Cookie forcing is a great advanced way for an MITM to break into https web apps that are not vulnerable to surfjacking (or XSS, XSRF, XSSI, the usual stuff etc). I will detail this new attack class and its opportunities in a subsequent post. Also see Billy's nice write up on mixed content http script loading for another under-appreciated attack against https web apps.

Closing questions that could lead to future research include:
  • Do Firefox / Opera / other browsers have robust OCSP response parsers?
  • What can you do with evil / malformed XML responses to RSS updates?
  • What about replying to a background request with an unexpected MIME type - does that expand the attack surface?
  • What about other interesting or unexpected HTTP headers?

Tuesday, November 18, 2008

E4X and a Firefox XML injection bug

Up-front credit to my colleagues Filipe Almeida and Michal Zalewski who led the way in E4X security research.

If you haven't heard of E4X, or don't know why Firefox's E4X support should scare you, please consider reading this article.

I've just released details for a recently fixed Firefox XML injection bug. It's one of those bugs that is in search of a good exploitation opportunity. Currently, the known impact is negligible, but I'm throwing it out in case anyone has better ideas than I do. It feels like the interaction of this bug and E4X should be fruitful but perhaps not:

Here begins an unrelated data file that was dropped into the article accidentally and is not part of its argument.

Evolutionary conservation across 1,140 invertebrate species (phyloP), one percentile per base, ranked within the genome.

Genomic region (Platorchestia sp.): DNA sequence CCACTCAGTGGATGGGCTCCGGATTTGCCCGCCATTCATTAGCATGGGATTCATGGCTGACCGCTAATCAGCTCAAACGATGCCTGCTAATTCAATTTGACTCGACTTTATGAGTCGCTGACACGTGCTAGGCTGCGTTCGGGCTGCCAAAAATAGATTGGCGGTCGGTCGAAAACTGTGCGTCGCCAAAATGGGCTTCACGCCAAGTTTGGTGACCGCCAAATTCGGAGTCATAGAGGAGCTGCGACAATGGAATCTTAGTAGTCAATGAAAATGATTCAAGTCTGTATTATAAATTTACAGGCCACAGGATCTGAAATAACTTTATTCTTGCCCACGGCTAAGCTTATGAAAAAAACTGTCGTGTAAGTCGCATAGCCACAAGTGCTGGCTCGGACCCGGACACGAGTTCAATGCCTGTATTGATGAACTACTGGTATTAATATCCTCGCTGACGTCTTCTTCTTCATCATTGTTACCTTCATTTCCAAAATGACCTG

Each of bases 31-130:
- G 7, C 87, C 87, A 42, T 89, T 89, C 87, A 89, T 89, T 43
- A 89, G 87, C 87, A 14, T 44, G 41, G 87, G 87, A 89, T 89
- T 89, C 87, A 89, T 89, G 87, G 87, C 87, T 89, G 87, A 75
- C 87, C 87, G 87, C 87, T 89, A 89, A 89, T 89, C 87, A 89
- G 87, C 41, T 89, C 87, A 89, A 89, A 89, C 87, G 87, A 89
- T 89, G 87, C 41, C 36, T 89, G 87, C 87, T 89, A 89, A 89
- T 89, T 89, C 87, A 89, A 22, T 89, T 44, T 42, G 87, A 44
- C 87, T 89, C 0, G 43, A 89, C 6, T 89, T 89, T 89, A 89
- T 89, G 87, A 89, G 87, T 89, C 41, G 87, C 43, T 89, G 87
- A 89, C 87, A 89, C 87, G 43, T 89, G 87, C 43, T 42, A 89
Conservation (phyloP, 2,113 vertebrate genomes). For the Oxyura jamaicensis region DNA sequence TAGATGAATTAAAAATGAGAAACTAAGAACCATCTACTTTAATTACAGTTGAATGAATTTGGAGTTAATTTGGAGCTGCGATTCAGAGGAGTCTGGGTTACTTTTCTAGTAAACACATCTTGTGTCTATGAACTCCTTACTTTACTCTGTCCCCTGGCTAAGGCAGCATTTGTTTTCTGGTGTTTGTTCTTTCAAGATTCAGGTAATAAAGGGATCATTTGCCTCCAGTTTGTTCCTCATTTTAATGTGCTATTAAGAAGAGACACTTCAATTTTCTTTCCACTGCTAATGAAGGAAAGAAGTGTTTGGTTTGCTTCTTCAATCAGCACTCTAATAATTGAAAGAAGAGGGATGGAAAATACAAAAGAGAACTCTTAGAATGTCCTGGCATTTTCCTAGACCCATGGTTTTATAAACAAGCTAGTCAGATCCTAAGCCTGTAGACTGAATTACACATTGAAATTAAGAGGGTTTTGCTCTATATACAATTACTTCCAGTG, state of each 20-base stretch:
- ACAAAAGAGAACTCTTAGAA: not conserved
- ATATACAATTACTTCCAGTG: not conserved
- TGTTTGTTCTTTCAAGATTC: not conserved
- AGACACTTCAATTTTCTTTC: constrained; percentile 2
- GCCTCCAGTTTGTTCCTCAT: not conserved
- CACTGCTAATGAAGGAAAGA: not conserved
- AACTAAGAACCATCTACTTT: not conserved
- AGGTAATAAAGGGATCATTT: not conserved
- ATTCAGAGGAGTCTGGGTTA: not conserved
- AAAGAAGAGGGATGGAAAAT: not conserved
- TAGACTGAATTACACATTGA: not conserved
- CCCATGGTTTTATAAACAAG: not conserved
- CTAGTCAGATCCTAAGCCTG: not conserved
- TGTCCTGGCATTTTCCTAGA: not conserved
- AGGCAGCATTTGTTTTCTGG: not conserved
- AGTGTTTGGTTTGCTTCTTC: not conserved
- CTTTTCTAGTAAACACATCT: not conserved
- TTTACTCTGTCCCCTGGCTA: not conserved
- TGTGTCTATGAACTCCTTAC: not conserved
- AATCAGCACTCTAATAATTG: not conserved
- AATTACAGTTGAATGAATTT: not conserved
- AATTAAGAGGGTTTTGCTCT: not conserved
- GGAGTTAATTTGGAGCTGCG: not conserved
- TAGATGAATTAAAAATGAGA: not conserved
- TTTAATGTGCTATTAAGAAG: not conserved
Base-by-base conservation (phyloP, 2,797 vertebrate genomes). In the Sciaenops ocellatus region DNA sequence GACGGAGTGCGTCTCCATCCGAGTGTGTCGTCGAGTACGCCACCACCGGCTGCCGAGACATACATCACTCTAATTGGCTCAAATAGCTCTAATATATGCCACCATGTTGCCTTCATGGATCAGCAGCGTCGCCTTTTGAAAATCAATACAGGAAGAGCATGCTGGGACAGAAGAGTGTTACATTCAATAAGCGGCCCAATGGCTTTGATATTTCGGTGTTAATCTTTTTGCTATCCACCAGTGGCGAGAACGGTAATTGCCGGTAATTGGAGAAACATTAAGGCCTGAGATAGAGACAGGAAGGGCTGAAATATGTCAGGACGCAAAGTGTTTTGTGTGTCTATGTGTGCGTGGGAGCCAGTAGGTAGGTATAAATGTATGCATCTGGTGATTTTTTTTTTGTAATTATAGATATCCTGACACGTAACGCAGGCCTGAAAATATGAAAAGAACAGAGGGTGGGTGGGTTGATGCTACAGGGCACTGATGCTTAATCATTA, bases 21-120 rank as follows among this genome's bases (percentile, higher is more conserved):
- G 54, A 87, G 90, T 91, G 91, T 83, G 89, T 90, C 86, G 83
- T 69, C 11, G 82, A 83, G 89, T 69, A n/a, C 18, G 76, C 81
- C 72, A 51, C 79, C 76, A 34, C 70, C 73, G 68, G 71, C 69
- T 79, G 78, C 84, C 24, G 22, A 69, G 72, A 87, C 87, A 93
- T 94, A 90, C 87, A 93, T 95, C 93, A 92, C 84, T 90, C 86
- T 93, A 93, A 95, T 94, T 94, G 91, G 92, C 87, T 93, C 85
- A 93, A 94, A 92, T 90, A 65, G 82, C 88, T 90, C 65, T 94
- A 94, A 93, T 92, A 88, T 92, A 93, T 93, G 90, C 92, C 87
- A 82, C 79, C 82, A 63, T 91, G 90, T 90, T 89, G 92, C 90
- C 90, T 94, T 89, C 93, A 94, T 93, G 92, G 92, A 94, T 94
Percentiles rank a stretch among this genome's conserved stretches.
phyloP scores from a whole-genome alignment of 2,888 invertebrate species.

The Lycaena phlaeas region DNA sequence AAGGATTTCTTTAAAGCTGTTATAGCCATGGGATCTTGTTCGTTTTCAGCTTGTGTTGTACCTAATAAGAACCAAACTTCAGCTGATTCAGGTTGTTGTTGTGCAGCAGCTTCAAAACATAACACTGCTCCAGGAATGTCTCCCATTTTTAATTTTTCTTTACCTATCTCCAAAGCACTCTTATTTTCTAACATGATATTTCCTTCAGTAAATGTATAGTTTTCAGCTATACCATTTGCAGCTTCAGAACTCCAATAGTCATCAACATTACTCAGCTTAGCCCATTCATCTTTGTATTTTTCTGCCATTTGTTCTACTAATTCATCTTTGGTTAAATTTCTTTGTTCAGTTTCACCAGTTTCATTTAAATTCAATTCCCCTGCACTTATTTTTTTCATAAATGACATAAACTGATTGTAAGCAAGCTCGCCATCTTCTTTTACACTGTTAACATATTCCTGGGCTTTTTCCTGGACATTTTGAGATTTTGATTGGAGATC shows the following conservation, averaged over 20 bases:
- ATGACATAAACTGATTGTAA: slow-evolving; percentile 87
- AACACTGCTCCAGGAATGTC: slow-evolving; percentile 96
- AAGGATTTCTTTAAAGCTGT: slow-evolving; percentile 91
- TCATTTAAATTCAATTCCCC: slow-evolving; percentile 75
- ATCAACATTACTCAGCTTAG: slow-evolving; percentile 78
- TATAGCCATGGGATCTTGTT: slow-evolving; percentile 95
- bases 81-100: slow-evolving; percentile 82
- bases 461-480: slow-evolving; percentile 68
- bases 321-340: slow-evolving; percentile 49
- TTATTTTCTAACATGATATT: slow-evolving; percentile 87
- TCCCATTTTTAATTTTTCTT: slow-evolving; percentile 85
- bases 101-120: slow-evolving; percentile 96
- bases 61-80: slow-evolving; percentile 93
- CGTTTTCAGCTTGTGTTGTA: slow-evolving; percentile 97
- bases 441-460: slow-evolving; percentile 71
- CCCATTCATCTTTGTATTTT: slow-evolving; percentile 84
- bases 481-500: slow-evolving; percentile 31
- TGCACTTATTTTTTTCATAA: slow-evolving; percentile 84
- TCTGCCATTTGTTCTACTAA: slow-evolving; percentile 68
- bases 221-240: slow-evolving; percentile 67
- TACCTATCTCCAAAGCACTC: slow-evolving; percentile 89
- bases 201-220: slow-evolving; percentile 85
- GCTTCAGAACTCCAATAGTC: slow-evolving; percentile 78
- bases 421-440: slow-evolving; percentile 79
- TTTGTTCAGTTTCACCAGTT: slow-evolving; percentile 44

Monday, November 17, 2008

Firefox cross-domain image theft... and the "302 redirect trick"

Here's the first bug with full details from my PacSec presentation. It's fixed in the recent Firefox update. Firefox 3 was never vulnerable. In a nutshell, decent modern browsers permit you to read the pixels from an image by rendering images to a <canvas> and calling the Javascript APIs getImageData or toDataUrl. Therefore, cross-domain checks are required on the usage of these APIs. In Firefox, these checks were present but did not cater for the "302 redirect trick" properly.

So what is the "302 redirect trick"? It is where a malicious web page accesses a remote resource by referring to a local same-domain URL which hits the remote resource via an HTTP redirect. If the attacker is lucky, the browser is fooled into believing the remote resource is actually a local resource. And then theft is trivial.

The "302 redirect trick" has appeared many times in the past. It will undoubtedly lead to more vulnerabilities (I have two pending in fact). My personal past favourite was from my Google colleague Martin Straka, who noticed that 302 redirect targets leaked into the DOM when loading stylesheets.

The "302 redirect trick" works particularly well in cross-domain areas where the cross-domain nature of requests used to be unimportant. In this example of images, it has always been accepted that existence (or not) and width / height leaks cross-domain. However, getting the domain right became critical when the image data itself became accessible. Contract with iframes, where getting the domain right has always been critical. Browsers tend to not suffer vulnerabilities when loading iframes via a redirect.